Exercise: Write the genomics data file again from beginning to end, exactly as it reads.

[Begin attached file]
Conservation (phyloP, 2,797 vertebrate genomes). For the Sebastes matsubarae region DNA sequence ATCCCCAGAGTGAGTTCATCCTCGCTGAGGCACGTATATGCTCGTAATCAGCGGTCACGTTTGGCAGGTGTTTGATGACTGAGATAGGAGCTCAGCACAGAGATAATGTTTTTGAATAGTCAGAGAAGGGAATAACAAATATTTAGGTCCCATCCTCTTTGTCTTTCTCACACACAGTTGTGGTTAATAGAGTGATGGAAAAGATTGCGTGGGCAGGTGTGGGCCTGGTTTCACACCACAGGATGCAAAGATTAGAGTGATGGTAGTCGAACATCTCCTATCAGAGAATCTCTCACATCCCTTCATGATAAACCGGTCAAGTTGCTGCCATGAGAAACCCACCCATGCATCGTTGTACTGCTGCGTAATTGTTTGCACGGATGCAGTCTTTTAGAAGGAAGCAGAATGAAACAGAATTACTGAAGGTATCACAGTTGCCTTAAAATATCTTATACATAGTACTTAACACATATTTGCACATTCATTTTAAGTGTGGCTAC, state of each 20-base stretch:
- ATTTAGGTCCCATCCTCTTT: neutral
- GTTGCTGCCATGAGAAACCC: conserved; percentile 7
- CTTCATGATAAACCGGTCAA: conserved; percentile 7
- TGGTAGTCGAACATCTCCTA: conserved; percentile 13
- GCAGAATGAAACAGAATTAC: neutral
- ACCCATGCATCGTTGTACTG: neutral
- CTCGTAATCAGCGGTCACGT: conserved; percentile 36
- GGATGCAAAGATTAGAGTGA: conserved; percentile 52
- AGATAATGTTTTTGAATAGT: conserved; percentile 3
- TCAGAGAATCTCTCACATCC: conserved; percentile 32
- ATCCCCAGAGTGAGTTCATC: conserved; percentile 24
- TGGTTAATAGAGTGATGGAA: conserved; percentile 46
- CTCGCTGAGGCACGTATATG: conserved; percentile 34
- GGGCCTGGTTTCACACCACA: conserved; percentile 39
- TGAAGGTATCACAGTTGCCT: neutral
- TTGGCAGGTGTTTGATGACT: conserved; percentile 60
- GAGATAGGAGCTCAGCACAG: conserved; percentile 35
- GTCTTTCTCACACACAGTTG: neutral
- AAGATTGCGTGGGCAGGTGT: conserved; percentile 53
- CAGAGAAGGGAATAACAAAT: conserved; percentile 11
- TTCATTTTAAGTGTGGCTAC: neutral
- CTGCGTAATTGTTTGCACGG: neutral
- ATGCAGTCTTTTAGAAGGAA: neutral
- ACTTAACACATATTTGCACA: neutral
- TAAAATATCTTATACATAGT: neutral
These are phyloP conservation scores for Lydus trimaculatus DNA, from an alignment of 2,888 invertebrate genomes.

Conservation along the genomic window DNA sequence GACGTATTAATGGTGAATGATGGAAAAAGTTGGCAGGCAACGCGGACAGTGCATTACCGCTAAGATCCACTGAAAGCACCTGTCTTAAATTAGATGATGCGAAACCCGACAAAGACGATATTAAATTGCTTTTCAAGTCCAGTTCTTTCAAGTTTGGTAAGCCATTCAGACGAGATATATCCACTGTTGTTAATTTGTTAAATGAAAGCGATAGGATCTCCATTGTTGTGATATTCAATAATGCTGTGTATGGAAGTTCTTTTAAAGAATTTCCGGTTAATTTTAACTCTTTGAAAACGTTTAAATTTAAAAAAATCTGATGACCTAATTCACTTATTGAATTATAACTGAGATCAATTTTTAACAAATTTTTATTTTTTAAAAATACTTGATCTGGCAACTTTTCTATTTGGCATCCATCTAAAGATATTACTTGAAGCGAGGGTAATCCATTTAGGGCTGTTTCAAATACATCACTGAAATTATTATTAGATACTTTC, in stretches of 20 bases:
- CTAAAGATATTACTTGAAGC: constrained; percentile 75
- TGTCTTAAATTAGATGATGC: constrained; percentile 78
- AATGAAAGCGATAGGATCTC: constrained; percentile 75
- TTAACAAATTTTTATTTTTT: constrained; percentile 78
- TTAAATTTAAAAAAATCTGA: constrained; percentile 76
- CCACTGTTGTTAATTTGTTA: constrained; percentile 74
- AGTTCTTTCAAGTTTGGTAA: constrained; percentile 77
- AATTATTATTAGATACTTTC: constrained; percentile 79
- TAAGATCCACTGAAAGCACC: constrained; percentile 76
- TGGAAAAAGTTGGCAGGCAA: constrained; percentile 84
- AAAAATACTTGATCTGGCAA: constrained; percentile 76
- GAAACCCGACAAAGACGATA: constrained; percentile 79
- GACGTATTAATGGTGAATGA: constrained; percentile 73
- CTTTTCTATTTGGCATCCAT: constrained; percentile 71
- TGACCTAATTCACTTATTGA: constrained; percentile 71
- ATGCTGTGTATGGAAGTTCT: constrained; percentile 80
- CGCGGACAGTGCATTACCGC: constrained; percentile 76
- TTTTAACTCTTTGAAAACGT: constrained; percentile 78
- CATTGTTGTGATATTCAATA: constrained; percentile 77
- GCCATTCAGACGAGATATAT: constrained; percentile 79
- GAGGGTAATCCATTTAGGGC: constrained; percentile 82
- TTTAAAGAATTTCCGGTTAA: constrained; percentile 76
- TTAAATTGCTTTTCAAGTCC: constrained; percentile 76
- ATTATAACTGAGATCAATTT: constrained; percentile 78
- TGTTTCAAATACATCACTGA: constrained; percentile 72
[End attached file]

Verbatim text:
Conservation (phyloP, 2,797 vertebrate genomes). For the Sebastes matsubarae region DNA sequence ATCCCCAGAGTGAGTTCATCCTCGCTGAGGCACGTATATGCTCGTAATCAGCGGTCACGTTTGGCAGGTGTTTGATGACTGAGATAGGAGCTCAGCACAGAGATAATGTTTTTGAATAGTCAGAGAAGGGAATAACAAATATTTAGGTCCCATCCTCTTTGTCTTTCTCACACACAGTTGTGGTTAATAGAGTGATGGAAAAGATTGCGTGGGCAGGTGTGGGCCTGGTTTCACACCACAGGATGCAAAGATTAGAGTGATGGTAGTCGAACATCTCCTATCAGAGAATCTCTCACATCCCTTCATGATAAACCGGTCAAGTTGCTGCCATGAGAAACCCACCCATGCATCGTTGTACTGCTGCGTAATTGTTTGCACGGATGCAGTCTTTTAGAAGGAAGCAGAATGAAACAGAATTACTGAAGGTATCACAGTTGCCTTAAAATATCTTATACATAGTACTTAACACATATTTGCACATTCATTTTAAGTGTGGCTAC, state of each 20-base stretch:
- ATTTAGGTCCCATCCTCTTT: neutral
- GTTGCTGCCATGAGAAACCC: conserved; percentile 7
- CTTCATGATAAACCGGTCAA: conserved; percentile 7
- TGGTAGTCGAACATCTCCTA: conserved; percentile 13
- GCAGAATGAAACAGAATTAC: neutral
- ACCCATGCATCGTTGTACTG: neutral
- CTCGTAATCAGCGGTCACGT: conserved; percentile 36
- GGATGCAAAGATTAGAGTGA: conserved; percentile 52
- AGATAATGTTTTTGAATAGT: conserved; percentile 3
- TCAGAGAATCTCTCACATCC: conserved; percentile 32
- ATCCCCAGAGTGAGTTCATC: conserved; percentile 24
- TGGTTAATAGAGTGATGGAA: conserved; percentile 46
- CTCGCTGAGGCACGTATATG: conserved; percentile 34
- GGGCCTGGTTTCACACCACA: conserved; percentile 39
- TGAAGGTATCACAGTTGCCT: neutral
- TTGGCAGGTGTTTGATGACT: conserved; percentile 60
- GAGATAGGAGCTCAGCACAG: conserved; percentile 35
- GTCTTTCTCACACACAGTTG: neutral
- AAGATTGCGTGGGCAGGTGT: conserved; percentile 53
- CAGAGAAGGGAATAACAAAT: conserved; percentile 11
- TTCATTTTAAGTGTGGCTAC: neutral
- CTGCGTAATTGTTTGCACGG: neutral
- ATGCAGTCTTTTAGAAGGAA: neutral
- ACTTAACACATATTTGCACA: neutral
- TAAAATATCTTATACATAGT: neutral
These are phyloP conservation scores for Lydus trimaculatus DNA, from an alignment of 2,888 invertebrate genomes.

Conservation along the genomic window DNA sequence GACGTATTAATGGTGAATGATGGAAAAAGTTGGCAGGCAACGCGGACAGTGCATTACCGCTAAGATCCACTGAAAGCACCTGTCTTAAATTAGATGATGCGAAACCCGACAAAGACGATATTAAATTGCTTTTCAAGTCCAGTTCTTTCAAGTTTGGTAAGCCATTCAGACGAGATATATCCACTGTTGTTAATTTGTTAAATGAAAGCGATAGGATCTCCATTGTTGTGATATTCAATAATGCTGTGTATGGAAGTTCTTTTAAAGAATTTCCGGTTAATTTTAACTCTTTGAAAACGTTTAAATTTAAAAAAATCTGATGACCTAATTCACTTATTGAATTATAACTGAGATCAATTTTTAACAAATTTTTATTTTTTAAAAATACTTGATCTGGCAACTTTTCTATTTGGCATCCATCTAAAGATATTACTTGAAGCGAGGGTAATCCATTTAGGGCTGTTTCAAATACATCACTGAAATTATTATTAGATACTTTC, in stretches of 20 bases:
- CTAAAGATATTACTTGAAGC: constrained; percentile 75
- TGTCTTAAATTAGATGATGC: constrained; percentile 78
- AATGAAAGCGATAGGATCTC: constrained; percentile 75
- TTAACAAATTTTTATTTTTT: constrained; percentile 78
- TTAAATTTAAAAAAATCTGA: constrained; percentile 76
- CCACTGTTGTTAATTTGTTA: constrained; percentile 74
- AGTTCTTTCAAGTTTGGTAA: constrained; percentile 77
- AATTATTATTAGATACTTTC: constrained; percentile 79
- TAAGATCCACTGAAAGCACC: constrained; percentile 76
- TGGAAAAAGTTGGCAGGCAA: constrained; percentile 84
- AAAAATACTTGATCTGGCAA: constrained; percentile 76
- GAAACCCGACAAAGACGATA: constrained; percentile 79
- GACGTATTAATGGTGAATGA: constrained; percentile 73
- CTTTTCTATTTGGCATCCAT: constrained; percentile 71
- TGACCTAATTCACTTATTGA: constrained; percentile 71
- ATGCTGTGTATGGAAGTTCT: constrained; percentile 80
- CGCGGACAGTGCATTACCGC: constrained; percentile 76
- TTTTAACTCTTTGAAAACGT: constrained; percentile 78
- CATTGTTGTGATATTCAATA: constrained; percentile 77
- GCCATTCAGACGAGATATAT: constrained; percentile 79
- GAGGGTAATCCATTTAGGGC: constrained; percentile 82
- TTTAAAGAATTTCCGGTTAA: constrained; percentile 76
- TTAAATTGCTTTTCAAGTCC: constrained; percentile 76
- ATTATAACTGAGATCAATTT: constrained; percentile 78
- TGTTTCAAATACATCACTGA: constrained; percentile 72